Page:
A number of cellphone fires in 2016 brought attention to lithium-ion batteries, a technology that helped advance modern portable electronics but has been plagued by safety concerns. As interest in electric vehicles increases, so does the need for improved rechargeable battery technology that can safely and reliably power cars, autonomous vehicles, robotics, and other next-generation devices.

Solid-state batteries are inherently safer and more energy-dense than today’s lithium-ion batteries, which rely on flammable liquid electrolytes for fast transfer of chemical energy stored in molecular bonds to electricity. By starting with liquid electrolytes and then transforming them into solid polymers inside the electrochemical cell, researchers have taken advantage of both liquid and solid properties to overcome key limitations in current battery designs.

The key insight is the introduction of special molecules capable of initiating polymerization inside the electrochemical cell without compromising other functions of the cell. If the electrolyte is a cyclic ether, the initiator can be designed to rip open the ring, producing reactive monomer strands that bond together to create long chain-like molecules with essentially the same chemistry as the ether. This now-solid polymer retains the tight connections at the metal interfaces.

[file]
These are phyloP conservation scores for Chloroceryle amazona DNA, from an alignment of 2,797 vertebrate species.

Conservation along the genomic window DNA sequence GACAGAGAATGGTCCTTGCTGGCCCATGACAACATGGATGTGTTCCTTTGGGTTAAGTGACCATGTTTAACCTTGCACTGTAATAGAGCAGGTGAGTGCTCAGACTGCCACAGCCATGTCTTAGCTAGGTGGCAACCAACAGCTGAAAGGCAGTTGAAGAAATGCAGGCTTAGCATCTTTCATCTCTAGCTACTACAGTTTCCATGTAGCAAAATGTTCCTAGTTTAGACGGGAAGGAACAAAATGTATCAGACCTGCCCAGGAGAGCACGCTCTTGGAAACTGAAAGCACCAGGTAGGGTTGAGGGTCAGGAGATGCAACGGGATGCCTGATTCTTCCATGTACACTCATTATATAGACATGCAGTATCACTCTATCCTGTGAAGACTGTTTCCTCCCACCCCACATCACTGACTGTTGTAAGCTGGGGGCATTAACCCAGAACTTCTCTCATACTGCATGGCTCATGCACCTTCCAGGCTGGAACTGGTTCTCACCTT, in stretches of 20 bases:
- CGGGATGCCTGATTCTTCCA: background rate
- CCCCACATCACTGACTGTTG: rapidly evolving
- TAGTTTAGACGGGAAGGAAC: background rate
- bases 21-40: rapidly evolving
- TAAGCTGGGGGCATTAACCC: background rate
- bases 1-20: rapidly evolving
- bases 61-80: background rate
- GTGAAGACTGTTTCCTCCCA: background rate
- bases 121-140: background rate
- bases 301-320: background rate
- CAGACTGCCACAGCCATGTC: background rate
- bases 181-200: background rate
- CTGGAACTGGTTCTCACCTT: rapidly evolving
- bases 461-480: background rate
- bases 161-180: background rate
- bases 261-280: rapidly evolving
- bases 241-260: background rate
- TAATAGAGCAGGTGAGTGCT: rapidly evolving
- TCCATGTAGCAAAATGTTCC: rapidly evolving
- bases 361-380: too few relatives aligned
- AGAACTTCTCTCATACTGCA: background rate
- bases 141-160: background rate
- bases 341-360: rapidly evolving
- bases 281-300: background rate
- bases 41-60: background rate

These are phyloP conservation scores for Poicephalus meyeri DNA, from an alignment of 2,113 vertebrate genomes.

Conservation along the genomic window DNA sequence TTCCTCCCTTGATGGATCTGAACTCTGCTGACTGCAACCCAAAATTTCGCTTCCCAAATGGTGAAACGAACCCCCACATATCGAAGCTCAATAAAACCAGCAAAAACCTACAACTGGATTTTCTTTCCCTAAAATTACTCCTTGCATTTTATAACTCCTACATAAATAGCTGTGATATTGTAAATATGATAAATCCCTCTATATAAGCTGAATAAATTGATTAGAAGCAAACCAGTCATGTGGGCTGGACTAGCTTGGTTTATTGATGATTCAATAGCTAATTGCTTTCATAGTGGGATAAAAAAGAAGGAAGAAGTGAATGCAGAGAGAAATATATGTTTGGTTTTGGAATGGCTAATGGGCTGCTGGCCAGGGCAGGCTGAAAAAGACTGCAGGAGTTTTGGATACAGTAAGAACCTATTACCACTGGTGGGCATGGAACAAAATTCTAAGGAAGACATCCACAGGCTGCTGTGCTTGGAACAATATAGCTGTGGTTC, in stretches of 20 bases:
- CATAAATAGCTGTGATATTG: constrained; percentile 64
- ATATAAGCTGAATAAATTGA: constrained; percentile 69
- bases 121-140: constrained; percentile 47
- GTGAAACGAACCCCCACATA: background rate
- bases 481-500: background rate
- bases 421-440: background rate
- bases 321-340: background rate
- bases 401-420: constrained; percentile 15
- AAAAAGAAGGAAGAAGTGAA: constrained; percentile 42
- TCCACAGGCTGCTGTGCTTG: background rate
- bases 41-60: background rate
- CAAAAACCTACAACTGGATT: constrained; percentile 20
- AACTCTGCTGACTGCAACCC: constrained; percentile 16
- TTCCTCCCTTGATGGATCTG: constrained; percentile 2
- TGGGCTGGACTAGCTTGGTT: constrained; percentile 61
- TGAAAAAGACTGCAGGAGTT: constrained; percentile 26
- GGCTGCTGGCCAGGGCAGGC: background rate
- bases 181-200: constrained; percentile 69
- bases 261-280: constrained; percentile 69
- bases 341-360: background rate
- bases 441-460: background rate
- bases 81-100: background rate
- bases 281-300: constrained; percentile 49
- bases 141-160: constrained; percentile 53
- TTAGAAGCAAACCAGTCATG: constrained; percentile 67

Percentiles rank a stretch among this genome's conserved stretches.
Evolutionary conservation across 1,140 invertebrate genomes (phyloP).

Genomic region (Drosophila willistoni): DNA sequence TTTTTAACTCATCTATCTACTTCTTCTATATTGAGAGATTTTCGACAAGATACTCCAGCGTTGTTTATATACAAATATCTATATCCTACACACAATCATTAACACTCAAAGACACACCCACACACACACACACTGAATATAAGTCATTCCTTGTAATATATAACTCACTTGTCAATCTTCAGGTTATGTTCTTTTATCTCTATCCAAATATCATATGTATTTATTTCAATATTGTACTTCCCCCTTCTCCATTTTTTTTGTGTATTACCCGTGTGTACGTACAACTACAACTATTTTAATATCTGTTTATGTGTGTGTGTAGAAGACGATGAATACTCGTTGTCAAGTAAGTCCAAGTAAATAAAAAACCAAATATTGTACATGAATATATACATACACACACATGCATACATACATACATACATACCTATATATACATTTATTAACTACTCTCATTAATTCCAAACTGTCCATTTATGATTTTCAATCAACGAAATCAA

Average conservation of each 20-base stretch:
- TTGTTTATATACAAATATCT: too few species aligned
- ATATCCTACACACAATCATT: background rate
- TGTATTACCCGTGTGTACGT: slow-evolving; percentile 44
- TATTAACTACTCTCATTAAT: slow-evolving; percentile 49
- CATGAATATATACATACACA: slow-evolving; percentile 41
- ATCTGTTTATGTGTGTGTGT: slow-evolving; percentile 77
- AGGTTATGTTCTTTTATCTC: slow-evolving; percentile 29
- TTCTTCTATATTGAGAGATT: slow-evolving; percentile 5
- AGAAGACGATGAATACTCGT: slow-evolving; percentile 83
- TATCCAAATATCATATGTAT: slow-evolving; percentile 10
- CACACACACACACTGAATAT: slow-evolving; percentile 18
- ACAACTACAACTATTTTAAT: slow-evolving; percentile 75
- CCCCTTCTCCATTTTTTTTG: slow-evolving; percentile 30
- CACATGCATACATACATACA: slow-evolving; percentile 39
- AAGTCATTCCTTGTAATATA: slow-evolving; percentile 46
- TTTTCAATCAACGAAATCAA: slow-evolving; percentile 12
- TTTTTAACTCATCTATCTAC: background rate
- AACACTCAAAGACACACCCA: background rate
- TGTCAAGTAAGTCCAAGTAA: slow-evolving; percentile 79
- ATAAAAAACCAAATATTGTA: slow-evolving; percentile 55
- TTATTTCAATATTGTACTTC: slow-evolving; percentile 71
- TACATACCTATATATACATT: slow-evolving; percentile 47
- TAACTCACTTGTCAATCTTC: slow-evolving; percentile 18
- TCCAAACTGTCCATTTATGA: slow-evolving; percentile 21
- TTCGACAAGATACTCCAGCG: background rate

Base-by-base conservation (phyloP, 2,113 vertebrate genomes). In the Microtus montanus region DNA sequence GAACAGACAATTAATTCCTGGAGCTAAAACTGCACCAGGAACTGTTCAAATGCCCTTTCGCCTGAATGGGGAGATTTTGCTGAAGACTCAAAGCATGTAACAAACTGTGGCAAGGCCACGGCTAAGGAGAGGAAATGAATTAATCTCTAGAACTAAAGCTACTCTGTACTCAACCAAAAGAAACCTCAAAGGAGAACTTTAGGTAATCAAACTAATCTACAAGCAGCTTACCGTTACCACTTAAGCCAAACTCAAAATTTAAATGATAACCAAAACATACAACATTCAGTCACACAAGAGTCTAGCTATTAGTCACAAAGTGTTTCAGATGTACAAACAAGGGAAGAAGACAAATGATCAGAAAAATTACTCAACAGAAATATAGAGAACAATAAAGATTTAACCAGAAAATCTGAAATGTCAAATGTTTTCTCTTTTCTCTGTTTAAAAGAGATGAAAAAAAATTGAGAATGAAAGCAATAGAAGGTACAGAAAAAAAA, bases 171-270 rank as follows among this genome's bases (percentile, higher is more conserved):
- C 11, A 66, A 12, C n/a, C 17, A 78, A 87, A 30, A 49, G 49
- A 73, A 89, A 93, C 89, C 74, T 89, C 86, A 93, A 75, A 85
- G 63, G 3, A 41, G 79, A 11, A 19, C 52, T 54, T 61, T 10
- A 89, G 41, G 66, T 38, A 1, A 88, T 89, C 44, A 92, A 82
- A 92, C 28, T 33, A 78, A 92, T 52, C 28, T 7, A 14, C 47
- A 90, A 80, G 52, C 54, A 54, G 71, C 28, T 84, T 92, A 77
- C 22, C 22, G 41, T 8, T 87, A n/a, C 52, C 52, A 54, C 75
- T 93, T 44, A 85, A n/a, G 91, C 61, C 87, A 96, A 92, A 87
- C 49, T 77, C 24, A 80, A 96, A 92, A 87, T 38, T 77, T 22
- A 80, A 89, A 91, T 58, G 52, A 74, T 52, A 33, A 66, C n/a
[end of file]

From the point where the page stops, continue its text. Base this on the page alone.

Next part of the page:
Beyond their relevance for improving battery safety, solid-state electrolytes are also beneficial for enabling next-generation batteries that utilize metals, including lithium and aluminum, as anodes for achieving far more energy storage than is possible in today’s state-of-the-art battery technology. In this context, the solid-state electrolyte prevents the metal from forming dendrites, a phenomenon that can short-circuit a battery and lead to overheating and failure.

Despite the perceived advantages of solid-state batteries, industry attempts to produce them on a large scale have encountered setbacks. Manufacturing costs are high, and the poor interfacial properties of previous designs present significant technical hurdles. A solid-state system also circumvents the need for battery cooling by providing stability to thermal changes.

The new in-situ strategy for creating solid polymer electrolytes shows promise for extending cycle life and recharging capabilities of high-energy-density rechargeable metal batteries.

For more information, contact Jeff Tyson at This email address is being protected from spambots. You need JavaScript enabled to view it.; 607-793-5769.